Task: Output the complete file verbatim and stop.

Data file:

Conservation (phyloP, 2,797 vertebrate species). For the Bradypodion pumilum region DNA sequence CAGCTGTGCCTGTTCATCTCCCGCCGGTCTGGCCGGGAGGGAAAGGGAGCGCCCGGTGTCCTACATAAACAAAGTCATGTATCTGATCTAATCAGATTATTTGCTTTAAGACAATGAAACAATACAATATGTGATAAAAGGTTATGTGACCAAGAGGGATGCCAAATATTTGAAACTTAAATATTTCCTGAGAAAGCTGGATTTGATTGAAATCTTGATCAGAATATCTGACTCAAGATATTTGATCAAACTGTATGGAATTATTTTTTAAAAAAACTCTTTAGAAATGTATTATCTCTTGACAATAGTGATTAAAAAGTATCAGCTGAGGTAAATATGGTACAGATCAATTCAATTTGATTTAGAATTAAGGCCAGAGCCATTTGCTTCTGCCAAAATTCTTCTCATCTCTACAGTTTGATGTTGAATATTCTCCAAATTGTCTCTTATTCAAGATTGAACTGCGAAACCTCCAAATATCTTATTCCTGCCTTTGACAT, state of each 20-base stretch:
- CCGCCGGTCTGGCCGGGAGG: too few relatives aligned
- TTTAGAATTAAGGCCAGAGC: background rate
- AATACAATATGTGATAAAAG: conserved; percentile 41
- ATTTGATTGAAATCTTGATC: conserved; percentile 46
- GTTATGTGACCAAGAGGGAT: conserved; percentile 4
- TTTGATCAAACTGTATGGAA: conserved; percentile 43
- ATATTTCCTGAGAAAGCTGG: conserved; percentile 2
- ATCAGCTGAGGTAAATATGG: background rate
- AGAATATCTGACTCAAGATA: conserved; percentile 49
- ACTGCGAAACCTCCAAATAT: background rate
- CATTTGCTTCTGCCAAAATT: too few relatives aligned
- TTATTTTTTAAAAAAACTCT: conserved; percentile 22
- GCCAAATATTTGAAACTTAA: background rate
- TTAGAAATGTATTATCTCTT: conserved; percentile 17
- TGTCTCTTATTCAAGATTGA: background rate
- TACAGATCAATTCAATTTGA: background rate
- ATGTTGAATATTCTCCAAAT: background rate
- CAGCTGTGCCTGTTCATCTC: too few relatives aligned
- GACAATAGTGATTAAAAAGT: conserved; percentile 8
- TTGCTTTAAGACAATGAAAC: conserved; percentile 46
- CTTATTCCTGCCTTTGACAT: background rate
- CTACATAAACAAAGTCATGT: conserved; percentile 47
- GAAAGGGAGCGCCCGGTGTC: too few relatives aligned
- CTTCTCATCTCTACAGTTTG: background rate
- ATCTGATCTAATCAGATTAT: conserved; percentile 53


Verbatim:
Conservation (phyloP, 2,797 vertebrate species). For the Bradypodion pumilum region DNA sequence CAGCTGTGCCTGTTCATCTCCCGCCGGTCTGGCCGGGAGGGAAAGGGAGCGCCCGGTGTCCTACATAAACAAAGTCATGTATCTGATCTAATCAGATTATTTGCTTTAAGACAATGAAACAATACAATATGTGATAAAAGGTTATGTGACCAAGAGGGATGCCAAATATTTGAAACTTAAATATTTCCTGAGAAAGCTGGATTTGATTGAAATCTTGATCAGAATATCTGACTCAAGATATTTGATCAAACTGTATGGAATTATTTTTTAAAAAAACTCTTTAGAAATGTATTATCTCTTGACAATAGTGATTAAAAAGTATCAGCTGAGGTAAATATGGTACAGATCAATTCAATTTGATTTAGAATTAAGGCCAGAGCCATTTGCTTCTGCCAAAATTCTTCTCATCTCTACAGTTTGATGTTGAATATTCTCCAAATTGTCTCTTATTCAAGATTGAACTGCGAAACCTCCAAATATCTTATTCCTGCCTTTGACAT, state of each 20-base stretch:
- CCGCCGGTCTGGCCGGGAGG: too few relatives aligned
- TTTAGAATTAAGGCCAGAGC: background rate
- AATACAATATGTGATAAAAG: conserved; percentile 41
- ATTTGATTGAAATCTTGATC: conserved; percentile 46
- GTTATGTGACCAAGAGGGAT: conserved; percentile 4
- TTTGATCAAACTGTATGGAA: conserved; percentile 43
- ATATTTCCTGAGAAAGCTGG: conserved; percentile 2
- ATCAGCTGAGGTAAATATGG: background rate
- AGAATATCTGACTCAAGATA: conserved; percentile 49
- ACTGCGAAACCTCCAAATAT: background rate
- CATTTGCTTCTGCCAAAATT: too few relatives aligned
- TTATTTTTTAAAAAAACTCT: conserved; percentile 22
- GCCAAATATTTGAAACTTAA: background rate
- TTAGAAATGTATTATCTCTT: conserved; percentile 17
- TGTCTCTTATTCAAGATTGA: background rate
- TACAGATCAATTCAATTTGA: background rate
- ATGTTGAATATTCTCCAAAT: background rate
- CAGCTGTGCCTGTTCATCTC: too few relatives aligned
- GACAATAGTGATTAAAAAGT: conserved; percentile 8
- TTGCTTTAAGACAATGAAAC: conserved; percentile 46
- CTTATTCCTGCCTTTGACAT: background rate
- CTACATAAACAAAGTCATGT: conserved; percentile 47
- GAAAGGGAGCGCCCGGTGTC: too few relatives aligned
- CTTCTCATCTCTACAGTTTG: background rate
- ATCTGATCTAATCAGATTAT: conserved; percentile 53